I never thought I’d be so obsessed with anyone’s pooping schedule, including my own. But now that I have a new full-time job–dairy maid–basically all I do is breastfeed and write down how often Amalía poops or pees. In between I do manage to fit in the occasional writing of an article and attending of a happy hour–did I mention my newborn loves happy hours?–and sometimes a trip to the grocery store or to Target to buy something the grandmothers insist the newborn princess needs.
The good news is that this industrialized dairy schedule IS good news, as breastfeeding got off to a rocky start for me. Despite having been warned by friends that breastfeeding can be tough at first–but is so worth it if you can stick it out–I started with the best of intentions and the most romantic of visions of nuzzling my baby to my bosom, bonding away in mutual bliss. In our hypnobirthing class, we saw videos of babies born through natural, unmedicated births who shimmied up their mama’s tummies, found her nipple and latched on; it was the cutest thing ever. When we realized I had to have a C-section, we knew this wouldn’t happen to us, as the baby and I would be separated for almost four hours while I was stitched up and in recovery and she and her Papí were in the nursery, taking care of just-born business like weighing and bathing. Still, when we were reunited in our hospital room, Amalía latched right on to my breast (we made sure no one gave her a bottle or pacifier before this) and it seemed like we were all systems go and that this was going to be a piece of breast-milk cake.
But by the time we left the hospital, Amalía would alternately hang on the breast not doing much, sleep through feedings, and cry frantically when she woke up. At her two-day-old pediatrician’s appointment, the doctor said she had lost almost 10 percent of her birth weight and recommended we visit a lactation consultant she herself had consulted after the births of both her children. She also suggested that we supplement each feeding with a little formula after removing the baby from the breast, just until Amalía started gaining weight.
We had read all the stats about how breastfeeding benefits babies and moms–giving babies immunities, and, almost as appealing to my shallow mind and still-bloated belly, leading breast-fed babies to be fitter adults than formula-fed babies, and helping the mother’s uterus contract. Although I was grateful to the makers of Similac that I could reverse my baby’s weight loss, giving her formula felt like a failure. “I thought I’d be better at this,” I cried on the phone to my husband. First I couldn’t give birth the way I wanted to, then I couldn’t breastfeed as I had planned. When I couldn’t wake Amalía up for her next feeding, I called the pediatrician in tears, asking if we were in a “failure to thrive situation.”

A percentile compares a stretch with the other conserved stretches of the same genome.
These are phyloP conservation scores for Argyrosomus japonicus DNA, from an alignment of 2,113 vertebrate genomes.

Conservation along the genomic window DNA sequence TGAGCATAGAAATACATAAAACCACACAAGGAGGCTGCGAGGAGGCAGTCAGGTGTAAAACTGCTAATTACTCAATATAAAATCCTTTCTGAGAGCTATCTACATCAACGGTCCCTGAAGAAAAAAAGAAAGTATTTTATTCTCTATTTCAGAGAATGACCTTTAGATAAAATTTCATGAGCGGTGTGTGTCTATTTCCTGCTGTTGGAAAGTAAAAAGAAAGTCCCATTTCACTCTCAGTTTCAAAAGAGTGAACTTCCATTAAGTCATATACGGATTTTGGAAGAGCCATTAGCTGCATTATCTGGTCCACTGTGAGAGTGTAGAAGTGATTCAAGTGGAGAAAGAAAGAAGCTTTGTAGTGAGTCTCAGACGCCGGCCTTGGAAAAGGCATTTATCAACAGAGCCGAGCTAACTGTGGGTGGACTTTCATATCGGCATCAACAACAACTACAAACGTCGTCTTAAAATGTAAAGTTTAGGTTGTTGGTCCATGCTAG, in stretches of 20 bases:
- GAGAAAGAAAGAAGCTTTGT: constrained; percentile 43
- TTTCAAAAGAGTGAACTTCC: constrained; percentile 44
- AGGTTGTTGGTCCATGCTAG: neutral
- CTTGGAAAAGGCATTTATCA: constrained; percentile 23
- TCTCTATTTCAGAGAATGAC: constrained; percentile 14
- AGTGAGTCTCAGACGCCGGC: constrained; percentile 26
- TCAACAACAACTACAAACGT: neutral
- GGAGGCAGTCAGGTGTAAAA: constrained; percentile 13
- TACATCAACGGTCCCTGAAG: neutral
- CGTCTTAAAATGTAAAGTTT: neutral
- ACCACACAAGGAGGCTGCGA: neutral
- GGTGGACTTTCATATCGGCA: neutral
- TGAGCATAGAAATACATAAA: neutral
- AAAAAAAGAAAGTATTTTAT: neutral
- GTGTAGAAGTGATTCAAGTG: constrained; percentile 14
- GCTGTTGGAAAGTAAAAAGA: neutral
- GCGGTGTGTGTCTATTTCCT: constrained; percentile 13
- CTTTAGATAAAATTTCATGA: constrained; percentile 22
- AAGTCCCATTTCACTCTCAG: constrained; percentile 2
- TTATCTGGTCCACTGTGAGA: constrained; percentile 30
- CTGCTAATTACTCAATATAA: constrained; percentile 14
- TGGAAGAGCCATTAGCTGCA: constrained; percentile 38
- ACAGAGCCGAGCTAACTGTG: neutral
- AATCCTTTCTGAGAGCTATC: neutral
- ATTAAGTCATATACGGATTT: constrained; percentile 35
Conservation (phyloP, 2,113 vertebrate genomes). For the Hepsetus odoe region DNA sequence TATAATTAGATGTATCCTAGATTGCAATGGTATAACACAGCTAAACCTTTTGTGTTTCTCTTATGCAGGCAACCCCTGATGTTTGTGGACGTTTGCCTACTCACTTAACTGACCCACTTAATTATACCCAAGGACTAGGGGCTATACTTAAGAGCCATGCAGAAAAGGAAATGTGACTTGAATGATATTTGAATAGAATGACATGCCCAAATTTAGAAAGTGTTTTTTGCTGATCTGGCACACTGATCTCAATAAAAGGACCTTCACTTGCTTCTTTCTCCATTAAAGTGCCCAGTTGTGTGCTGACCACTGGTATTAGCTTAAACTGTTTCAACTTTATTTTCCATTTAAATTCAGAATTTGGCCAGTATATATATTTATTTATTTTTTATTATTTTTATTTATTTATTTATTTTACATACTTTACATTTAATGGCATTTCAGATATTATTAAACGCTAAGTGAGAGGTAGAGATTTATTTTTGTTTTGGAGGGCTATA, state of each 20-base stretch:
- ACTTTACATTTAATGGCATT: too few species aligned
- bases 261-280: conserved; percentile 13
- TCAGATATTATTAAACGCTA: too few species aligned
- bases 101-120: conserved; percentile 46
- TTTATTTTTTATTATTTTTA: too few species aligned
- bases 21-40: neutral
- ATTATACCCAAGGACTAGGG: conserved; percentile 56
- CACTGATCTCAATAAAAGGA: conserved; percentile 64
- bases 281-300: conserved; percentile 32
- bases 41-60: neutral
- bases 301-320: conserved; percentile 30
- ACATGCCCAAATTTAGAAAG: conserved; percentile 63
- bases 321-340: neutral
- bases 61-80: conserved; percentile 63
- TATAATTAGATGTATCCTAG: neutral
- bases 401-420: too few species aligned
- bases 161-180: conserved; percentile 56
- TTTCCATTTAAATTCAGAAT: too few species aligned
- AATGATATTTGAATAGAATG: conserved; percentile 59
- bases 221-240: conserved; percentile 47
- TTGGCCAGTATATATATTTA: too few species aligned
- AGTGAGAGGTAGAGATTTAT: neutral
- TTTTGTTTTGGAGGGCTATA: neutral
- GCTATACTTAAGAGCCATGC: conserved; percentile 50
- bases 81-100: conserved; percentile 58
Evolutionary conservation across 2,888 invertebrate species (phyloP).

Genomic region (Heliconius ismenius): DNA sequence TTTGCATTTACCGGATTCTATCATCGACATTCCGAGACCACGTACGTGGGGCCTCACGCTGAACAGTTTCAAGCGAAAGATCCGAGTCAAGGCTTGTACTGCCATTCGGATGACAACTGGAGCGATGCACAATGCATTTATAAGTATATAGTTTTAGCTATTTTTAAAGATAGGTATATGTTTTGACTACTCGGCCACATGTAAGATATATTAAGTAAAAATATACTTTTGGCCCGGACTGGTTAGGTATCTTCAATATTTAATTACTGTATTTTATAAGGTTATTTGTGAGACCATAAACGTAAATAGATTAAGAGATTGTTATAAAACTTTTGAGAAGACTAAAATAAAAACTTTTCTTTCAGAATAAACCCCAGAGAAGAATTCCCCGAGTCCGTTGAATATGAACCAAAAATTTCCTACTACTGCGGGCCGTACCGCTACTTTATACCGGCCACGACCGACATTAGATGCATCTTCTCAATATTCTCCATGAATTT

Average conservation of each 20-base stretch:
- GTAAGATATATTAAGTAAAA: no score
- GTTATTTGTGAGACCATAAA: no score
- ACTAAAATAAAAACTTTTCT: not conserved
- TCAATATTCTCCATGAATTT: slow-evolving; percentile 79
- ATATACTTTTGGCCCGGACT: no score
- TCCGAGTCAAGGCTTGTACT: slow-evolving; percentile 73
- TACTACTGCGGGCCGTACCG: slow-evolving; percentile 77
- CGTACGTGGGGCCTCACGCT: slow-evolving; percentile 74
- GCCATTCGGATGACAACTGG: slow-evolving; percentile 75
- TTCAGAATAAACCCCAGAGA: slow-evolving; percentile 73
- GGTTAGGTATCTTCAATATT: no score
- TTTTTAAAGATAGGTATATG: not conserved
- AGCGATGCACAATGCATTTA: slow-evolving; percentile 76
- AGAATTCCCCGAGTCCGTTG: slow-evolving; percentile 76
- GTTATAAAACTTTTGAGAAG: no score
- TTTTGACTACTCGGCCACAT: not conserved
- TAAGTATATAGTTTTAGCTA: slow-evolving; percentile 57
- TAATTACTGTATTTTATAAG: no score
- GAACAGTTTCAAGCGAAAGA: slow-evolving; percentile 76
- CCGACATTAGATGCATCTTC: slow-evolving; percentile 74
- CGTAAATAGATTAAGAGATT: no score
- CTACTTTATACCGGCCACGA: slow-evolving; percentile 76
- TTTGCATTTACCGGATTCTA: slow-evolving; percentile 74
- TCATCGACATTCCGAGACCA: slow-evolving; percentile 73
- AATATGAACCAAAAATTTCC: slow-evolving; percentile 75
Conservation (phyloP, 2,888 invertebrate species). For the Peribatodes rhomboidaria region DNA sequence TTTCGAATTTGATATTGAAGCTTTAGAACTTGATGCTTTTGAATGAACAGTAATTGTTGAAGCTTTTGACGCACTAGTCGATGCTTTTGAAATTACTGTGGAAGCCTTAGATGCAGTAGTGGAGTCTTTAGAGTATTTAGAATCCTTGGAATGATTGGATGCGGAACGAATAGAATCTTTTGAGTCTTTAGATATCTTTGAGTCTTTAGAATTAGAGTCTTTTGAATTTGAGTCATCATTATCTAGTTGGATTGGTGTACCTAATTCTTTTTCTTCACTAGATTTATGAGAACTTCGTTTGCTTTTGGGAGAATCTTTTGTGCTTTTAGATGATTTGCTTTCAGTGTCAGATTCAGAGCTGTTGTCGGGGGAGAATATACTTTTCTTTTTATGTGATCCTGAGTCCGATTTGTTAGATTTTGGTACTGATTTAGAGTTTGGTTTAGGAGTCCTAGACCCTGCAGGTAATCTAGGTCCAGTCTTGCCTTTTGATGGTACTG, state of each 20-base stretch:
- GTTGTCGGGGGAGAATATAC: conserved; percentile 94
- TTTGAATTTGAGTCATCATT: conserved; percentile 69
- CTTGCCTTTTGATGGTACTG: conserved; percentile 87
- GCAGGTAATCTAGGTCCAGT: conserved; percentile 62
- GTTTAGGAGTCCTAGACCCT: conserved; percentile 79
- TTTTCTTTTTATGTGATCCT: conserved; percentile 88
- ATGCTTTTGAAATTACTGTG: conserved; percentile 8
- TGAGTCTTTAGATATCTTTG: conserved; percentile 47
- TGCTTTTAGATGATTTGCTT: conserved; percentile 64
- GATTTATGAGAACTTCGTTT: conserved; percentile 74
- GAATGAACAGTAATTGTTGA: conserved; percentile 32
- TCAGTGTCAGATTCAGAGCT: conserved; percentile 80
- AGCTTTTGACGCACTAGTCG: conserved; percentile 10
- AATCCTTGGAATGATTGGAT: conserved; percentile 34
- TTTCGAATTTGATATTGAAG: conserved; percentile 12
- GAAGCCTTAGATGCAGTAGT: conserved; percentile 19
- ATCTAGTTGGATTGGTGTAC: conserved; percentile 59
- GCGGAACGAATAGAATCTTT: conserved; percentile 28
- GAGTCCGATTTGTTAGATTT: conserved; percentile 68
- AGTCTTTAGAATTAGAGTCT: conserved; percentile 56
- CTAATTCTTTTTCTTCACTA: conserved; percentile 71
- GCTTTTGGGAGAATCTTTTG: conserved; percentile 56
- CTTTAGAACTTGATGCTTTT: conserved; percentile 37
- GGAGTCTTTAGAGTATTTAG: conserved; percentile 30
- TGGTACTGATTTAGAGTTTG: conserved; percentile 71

She calmed me down, but the real A-ha moment came later that afternoon when we met with the lactation consultant, who was a magical blend of tough-love (Me: She cries. Her: So what? Babies cry.) and practical techniques. She advised. She tickled the baby to wake her up and shrugged off her tears, saying “Amalía, why all the drama?” She showed me how to slam the baby onto the aureole so that she latched on properly, in an attempt to save my cracked nipples. In fact, she got me so calm that when Amalía spit up the next day and I saw blood in the milk, I was able to remain sane enough to look up “blood in spit-up” in What to Expect in the First Year, and to realize that it was my blood Amalía was disgorging, not her own.
By the next morning, I was producing enough milk to abandon the formula with the pediatrician’s blessing. The day after that, at a follow-up doctor’s visit, we learned that Amalía had gained six ounces in two days. By her two-week appointment, she was a half pound over her birth weight. I started to feel like Amalía had a chance of surviving my parenting after all. And despite the sleep deprivation and paunchy belly, I started to feel like myself again. This is a major triumph, as the first two days after returning from the hospital, I felt so intimidated by motherhood, despite the help of three grandmothers and the best Papí ever. For the whole first week, every day at 4 or so I’d feel a wave of hormones wash over me, bringing me to tears. The first two days, I’d sob and say “I’m so overwhelmed!” But as the emotions evolved, that turned into me sobbing and saying, “All my dreams have come true! I’m so happy!” By the end of the week, the tears stopped and when I felt the familiar wave of emotion, I’d say, “I feel like crying–it must be 4:00.”
And I’ve discovered that breastfeeding has advantages the books don’t tell you, beyond the immunities and the bonding and the amped-up metabolism. First, when I’m sitting there feeding, using both hands, and Amalía’s eyes are closing in the middle of the night, I get to watch a fair amount of TV I otherwise never would. As frequent readers of this blog might suspect, I’ve had the opportunity to catch up on a number of “Say Yes to the Dress” episodes, which bring me untold joy. Second, I feel justified in eating chocolate croissants since I am burning 500-800 calories a day feeding the little gremlin.
That’s not to say we’re all paintings of the Madonna and Child over here. My nipples still hurt for the first few seconds, and Amalía snorts and gasps and swallows like an adorable little vampire while eating. I remain fully aware that I am at the mercy of a tiny dictator who weighs less than my first laptop did. But we’re slowly coming to an understanding as she says Yes to the Breast.